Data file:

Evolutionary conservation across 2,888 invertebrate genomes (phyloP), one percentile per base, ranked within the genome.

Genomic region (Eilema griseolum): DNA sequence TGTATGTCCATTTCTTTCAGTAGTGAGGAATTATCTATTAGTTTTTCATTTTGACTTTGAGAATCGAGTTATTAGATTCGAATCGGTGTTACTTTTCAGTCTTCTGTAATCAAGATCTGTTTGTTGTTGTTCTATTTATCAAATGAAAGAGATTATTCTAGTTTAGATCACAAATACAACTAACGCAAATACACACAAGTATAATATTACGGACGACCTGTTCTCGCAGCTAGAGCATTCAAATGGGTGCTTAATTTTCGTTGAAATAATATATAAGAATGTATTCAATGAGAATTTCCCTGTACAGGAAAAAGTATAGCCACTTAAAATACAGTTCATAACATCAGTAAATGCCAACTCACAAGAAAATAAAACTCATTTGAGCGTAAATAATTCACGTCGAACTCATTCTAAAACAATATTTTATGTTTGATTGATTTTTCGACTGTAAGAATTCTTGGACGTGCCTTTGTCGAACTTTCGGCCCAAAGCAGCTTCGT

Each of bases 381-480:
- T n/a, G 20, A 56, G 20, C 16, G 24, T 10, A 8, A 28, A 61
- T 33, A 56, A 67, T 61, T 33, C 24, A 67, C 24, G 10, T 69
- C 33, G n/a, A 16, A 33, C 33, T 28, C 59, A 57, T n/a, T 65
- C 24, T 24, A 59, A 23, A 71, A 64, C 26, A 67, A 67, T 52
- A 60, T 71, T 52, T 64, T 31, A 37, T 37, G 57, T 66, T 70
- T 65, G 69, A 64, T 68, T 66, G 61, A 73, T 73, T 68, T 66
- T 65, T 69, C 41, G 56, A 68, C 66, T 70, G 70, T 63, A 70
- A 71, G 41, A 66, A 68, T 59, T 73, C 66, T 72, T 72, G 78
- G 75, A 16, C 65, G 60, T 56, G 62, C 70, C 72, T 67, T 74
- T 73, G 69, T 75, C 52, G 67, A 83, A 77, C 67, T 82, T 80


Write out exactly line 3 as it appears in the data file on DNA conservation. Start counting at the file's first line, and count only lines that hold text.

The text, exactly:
Each of bases 381-480: